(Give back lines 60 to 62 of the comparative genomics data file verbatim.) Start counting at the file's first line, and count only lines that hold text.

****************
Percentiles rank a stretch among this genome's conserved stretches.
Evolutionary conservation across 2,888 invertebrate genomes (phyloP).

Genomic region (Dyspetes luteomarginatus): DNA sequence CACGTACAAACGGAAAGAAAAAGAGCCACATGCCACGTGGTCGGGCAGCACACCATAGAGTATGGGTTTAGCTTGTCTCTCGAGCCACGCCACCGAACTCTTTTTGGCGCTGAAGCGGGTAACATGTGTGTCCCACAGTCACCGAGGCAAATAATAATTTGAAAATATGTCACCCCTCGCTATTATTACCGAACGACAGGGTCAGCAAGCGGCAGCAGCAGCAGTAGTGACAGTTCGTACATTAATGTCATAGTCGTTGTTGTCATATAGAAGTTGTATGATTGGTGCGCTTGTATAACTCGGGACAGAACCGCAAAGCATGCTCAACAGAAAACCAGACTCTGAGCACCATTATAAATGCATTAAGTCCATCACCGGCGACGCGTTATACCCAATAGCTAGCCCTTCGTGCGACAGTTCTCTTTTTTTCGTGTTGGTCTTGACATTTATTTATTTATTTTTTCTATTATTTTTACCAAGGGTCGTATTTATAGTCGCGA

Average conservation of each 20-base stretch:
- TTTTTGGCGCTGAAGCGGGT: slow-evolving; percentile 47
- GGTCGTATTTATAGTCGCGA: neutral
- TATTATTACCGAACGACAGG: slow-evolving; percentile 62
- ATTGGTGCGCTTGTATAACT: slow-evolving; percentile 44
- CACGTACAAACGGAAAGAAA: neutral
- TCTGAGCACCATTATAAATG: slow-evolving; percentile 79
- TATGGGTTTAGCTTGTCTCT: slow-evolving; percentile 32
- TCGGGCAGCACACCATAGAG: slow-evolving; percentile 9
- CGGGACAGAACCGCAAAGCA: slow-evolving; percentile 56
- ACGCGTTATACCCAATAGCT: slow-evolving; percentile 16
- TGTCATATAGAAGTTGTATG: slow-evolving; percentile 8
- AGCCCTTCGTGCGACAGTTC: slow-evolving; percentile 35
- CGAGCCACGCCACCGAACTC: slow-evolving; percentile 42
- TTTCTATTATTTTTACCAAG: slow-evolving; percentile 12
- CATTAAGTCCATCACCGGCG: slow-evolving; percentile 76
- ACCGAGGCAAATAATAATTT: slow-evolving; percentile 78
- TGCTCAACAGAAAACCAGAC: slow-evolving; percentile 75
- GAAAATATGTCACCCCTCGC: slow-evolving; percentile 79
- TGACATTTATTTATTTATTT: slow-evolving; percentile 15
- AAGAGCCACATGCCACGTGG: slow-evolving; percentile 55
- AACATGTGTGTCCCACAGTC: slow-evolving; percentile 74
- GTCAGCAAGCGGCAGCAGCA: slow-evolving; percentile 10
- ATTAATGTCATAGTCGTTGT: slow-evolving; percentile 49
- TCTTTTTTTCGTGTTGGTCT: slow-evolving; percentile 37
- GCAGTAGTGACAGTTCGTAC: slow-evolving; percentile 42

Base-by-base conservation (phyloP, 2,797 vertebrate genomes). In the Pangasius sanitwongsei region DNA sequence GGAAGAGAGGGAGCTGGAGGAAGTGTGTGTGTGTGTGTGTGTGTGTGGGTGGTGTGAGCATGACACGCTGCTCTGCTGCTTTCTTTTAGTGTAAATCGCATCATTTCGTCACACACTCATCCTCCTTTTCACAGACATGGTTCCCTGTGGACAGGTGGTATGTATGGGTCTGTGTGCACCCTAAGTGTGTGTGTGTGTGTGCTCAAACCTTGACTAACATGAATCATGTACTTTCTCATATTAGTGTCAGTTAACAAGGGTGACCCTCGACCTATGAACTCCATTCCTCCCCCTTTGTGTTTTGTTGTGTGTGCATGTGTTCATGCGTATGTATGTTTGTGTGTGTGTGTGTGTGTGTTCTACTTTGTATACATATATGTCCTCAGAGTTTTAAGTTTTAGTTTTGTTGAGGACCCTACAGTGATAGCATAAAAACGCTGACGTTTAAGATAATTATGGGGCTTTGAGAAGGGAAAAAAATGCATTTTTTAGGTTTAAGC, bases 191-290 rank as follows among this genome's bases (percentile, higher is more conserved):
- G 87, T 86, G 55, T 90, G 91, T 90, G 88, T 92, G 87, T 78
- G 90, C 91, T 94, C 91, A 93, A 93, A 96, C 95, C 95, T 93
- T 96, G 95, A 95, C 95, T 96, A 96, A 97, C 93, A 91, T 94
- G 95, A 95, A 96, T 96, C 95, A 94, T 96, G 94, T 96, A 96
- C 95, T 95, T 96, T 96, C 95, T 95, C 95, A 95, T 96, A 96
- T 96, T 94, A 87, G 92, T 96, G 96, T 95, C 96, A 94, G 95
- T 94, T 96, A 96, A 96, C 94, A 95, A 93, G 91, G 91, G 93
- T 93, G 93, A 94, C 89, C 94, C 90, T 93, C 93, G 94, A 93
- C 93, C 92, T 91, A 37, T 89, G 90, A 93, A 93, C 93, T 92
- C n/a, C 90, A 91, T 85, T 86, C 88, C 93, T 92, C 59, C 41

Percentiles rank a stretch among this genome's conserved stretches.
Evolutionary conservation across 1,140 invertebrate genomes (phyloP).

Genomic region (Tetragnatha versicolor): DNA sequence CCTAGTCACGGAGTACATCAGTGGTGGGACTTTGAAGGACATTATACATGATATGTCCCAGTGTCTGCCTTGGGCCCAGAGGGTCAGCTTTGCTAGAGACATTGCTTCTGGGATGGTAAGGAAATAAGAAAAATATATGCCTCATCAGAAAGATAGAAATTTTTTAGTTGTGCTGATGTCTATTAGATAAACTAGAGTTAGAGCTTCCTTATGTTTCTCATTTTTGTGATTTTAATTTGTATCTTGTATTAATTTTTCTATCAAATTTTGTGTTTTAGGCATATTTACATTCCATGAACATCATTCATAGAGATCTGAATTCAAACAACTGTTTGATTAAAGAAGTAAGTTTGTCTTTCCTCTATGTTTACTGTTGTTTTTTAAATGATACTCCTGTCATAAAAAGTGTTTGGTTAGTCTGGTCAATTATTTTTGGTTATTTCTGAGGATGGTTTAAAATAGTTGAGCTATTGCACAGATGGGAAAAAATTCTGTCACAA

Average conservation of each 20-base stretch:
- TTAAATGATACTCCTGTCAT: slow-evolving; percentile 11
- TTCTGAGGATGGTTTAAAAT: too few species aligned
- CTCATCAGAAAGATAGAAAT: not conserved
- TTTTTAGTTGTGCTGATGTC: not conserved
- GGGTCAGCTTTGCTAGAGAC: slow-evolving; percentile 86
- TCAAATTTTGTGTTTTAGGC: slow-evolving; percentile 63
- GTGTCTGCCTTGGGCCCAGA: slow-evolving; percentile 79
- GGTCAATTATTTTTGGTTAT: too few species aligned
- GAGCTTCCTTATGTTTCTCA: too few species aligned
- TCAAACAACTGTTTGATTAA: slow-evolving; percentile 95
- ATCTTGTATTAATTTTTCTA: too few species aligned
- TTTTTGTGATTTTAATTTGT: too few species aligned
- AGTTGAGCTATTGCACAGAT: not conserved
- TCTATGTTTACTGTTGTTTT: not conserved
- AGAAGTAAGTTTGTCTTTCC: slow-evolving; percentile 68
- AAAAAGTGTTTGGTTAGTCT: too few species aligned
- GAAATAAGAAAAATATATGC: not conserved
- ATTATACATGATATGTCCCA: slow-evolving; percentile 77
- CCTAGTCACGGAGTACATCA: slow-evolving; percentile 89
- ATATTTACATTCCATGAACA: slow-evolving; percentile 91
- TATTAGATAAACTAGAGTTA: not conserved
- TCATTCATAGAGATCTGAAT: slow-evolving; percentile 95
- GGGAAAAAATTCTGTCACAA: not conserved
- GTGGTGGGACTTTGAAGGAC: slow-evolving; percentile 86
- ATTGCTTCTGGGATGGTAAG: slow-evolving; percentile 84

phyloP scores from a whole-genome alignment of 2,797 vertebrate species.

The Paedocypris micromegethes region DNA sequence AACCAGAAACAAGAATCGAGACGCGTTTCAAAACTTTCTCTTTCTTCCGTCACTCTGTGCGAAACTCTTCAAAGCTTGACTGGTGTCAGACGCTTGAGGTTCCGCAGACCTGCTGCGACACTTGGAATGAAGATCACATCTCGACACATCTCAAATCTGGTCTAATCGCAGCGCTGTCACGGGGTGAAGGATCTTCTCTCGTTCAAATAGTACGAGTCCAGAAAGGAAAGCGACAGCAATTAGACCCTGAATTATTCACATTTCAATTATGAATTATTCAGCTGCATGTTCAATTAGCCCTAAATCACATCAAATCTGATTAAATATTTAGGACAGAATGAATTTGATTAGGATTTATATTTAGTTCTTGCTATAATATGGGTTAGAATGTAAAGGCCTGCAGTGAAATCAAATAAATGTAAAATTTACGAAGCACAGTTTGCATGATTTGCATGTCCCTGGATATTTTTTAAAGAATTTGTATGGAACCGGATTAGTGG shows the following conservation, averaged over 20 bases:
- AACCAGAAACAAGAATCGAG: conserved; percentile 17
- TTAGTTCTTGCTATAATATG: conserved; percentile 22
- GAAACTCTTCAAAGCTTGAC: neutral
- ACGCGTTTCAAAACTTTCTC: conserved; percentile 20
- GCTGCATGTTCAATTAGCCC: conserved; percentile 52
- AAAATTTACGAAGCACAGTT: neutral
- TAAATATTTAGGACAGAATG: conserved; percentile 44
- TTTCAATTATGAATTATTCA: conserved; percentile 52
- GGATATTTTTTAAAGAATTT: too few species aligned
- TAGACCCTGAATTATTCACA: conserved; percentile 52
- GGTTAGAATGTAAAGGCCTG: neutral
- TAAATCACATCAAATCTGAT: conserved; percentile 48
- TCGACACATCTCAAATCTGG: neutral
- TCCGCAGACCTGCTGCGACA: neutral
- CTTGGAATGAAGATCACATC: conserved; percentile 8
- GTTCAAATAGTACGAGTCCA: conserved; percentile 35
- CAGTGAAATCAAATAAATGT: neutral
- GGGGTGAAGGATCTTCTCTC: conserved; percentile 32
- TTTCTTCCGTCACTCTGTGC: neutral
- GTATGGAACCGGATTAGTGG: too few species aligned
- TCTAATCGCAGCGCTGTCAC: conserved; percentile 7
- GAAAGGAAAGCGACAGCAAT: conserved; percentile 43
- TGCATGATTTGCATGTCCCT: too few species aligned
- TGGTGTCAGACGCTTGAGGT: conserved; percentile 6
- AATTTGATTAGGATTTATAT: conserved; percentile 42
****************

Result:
- AAAAAGTGTTTGGTTAGTCT: too few species aligned
- GAAATAAGAAAAATATATGC: not conserved
- ATTATACATGATATGTCCCA: slow-evolving; percentile 77